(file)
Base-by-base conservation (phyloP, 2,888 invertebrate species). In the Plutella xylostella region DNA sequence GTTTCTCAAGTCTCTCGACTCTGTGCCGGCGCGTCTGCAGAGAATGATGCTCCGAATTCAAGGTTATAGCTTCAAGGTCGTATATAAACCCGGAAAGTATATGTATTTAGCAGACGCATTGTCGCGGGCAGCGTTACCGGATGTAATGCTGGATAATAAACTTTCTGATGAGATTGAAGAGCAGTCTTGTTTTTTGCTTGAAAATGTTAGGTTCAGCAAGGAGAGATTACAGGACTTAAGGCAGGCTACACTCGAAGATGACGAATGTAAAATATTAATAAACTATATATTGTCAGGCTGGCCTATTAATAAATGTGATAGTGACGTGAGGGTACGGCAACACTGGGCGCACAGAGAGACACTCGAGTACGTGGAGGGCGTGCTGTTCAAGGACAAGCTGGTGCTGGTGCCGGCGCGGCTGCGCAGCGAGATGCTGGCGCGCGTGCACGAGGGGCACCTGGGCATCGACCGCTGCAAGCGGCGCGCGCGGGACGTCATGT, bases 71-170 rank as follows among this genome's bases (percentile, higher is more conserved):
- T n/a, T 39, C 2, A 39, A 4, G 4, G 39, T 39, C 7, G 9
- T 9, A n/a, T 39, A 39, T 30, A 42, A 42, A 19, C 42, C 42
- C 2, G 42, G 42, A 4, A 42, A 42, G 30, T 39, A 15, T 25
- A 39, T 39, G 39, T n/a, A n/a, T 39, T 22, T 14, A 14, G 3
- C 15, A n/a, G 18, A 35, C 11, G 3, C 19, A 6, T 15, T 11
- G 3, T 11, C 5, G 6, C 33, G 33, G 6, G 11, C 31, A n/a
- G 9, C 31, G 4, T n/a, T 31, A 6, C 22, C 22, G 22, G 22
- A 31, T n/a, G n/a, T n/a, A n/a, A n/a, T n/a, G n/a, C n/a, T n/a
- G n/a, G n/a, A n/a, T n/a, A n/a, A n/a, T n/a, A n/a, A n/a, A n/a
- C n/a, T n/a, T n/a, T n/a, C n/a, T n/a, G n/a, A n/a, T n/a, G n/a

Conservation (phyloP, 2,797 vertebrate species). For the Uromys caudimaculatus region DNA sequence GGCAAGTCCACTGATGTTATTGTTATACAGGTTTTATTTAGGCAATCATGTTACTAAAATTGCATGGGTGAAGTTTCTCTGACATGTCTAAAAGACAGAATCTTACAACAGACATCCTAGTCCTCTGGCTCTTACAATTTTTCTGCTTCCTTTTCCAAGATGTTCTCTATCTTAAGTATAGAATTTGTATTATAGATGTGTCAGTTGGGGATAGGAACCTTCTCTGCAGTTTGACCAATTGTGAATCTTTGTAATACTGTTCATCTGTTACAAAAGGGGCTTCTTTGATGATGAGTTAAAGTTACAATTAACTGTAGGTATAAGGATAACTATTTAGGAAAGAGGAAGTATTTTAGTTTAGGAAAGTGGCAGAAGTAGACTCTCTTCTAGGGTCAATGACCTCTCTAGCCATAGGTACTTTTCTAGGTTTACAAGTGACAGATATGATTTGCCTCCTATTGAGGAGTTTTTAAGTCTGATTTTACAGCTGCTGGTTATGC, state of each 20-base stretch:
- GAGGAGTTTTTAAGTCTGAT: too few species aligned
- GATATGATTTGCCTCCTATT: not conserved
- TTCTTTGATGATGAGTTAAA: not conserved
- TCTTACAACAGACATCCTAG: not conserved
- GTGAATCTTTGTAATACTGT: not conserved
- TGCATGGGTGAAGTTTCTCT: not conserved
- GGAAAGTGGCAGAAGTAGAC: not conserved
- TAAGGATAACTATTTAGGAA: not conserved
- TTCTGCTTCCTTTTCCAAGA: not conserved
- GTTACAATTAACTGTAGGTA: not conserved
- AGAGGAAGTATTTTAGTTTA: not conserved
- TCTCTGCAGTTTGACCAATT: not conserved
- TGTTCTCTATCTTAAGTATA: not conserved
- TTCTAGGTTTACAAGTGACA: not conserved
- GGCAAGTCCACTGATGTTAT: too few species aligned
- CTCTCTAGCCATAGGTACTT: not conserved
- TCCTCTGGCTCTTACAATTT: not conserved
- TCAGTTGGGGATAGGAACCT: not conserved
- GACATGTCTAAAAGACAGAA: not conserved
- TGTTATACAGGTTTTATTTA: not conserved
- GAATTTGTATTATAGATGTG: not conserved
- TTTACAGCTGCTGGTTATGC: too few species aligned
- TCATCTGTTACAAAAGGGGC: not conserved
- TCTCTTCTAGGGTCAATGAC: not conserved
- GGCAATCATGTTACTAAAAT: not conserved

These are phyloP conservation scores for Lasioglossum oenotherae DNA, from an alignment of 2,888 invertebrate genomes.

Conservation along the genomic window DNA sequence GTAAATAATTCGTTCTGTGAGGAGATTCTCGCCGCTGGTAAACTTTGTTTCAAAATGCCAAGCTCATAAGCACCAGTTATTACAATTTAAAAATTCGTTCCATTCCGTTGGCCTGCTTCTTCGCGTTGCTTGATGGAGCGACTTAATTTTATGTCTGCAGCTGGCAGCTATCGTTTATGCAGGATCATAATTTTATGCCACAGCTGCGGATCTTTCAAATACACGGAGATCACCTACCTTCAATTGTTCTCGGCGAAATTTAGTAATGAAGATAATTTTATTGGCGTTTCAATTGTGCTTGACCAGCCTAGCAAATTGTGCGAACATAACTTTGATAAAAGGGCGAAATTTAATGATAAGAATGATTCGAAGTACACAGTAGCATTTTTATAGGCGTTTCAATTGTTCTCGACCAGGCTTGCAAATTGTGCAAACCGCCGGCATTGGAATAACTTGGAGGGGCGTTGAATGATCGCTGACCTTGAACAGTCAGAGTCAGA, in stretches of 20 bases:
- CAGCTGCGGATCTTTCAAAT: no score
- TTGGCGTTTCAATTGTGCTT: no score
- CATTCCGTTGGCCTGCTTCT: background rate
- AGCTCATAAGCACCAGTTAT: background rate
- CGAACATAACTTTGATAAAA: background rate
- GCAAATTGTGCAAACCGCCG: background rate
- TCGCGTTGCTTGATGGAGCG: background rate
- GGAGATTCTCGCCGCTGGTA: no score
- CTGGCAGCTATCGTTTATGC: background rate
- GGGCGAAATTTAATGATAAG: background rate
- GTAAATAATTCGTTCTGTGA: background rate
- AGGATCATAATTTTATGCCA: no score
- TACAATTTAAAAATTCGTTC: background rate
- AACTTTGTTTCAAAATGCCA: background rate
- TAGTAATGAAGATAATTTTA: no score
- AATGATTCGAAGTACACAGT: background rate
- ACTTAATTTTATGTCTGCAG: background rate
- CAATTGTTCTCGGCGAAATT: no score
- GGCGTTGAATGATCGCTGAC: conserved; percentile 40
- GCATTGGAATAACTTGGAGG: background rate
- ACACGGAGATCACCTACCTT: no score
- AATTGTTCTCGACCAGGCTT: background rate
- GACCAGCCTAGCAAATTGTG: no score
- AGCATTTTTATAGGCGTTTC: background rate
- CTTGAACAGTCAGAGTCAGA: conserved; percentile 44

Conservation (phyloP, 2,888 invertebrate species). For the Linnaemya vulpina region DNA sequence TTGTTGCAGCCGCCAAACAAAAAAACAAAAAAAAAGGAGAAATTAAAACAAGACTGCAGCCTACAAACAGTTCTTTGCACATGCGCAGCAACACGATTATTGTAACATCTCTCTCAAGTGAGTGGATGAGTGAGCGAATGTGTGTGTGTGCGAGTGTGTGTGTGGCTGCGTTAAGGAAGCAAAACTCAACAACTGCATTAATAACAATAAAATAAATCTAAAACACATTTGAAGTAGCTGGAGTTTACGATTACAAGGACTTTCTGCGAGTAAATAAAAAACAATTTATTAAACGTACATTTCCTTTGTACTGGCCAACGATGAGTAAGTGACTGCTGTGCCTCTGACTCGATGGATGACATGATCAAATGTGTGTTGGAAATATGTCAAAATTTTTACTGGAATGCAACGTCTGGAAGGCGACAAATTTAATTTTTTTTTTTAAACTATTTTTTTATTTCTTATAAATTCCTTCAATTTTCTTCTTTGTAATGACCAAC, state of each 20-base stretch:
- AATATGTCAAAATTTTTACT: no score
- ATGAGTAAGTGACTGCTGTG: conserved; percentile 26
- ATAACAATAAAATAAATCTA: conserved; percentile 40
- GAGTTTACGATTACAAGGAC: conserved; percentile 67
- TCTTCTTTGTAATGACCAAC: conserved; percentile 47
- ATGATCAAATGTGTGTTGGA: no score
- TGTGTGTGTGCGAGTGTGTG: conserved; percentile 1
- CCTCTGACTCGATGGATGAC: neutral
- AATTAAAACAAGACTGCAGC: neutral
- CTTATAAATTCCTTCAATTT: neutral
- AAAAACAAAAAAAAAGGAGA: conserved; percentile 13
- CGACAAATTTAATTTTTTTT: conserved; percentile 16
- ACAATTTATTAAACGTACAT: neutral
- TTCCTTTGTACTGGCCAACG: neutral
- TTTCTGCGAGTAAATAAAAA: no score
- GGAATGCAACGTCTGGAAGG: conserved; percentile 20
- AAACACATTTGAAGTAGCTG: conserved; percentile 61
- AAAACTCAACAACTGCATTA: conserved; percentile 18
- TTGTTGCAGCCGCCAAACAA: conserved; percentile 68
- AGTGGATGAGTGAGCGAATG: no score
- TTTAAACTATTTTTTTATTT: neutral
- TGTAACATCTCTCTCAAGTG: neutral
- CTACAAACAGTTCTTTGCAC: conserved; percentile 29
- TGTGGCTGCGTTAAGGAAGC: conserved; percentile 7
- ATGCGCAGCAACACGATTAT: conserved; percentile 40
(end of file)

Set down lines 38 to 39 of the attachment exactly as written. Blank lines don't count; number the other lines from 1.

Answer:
These are phyloP conservation scores for Lasioglossum oenotherae DNA, from an alignment of 2,888 invertebrate genomes.

Conservation along the genomic window DNA sequence GTAAATAATTCGTTCTGTGAGGAGATTCTCGCCGCTGGTAAACTTTGTTTCAAAATGCCAAGCTCATAAGCACCAGTTATTACAATTTAAAAATTCGTTCCATTCCGTTGGCCTGCTTCTTCGCGTTGCTTGATGGAGCGACTTAATTTTATGTCTGCAGCTGGCAGCTATCGTTTATGCAGGATCATAATTTTATGCCACAGCTGCGGATCTTTCAAATACACGGAGATCACCTACCTTCAATTGTTCTCGGCGAAATTTAGTAATGAAGATAATTTTATTGGCGTTTCAATTGTGCTTGACCAGCCTAGCAAATTGTGCGAACATAACTTTGATAAAAGGGCGAAATTTAATGATAAGAATGATTCGAAGTACACAGTAGCATTTTTATAGGCGTTTCAATTGTTCTCGACCAGGCTTGCAAATTGTGCAAACCGCCGGCATTGGAATAACTTGGAGGGGCGTTGAATGATCGCTGACCTTGAACAGTCAGAGTCAGA, in stretches of 20 bases: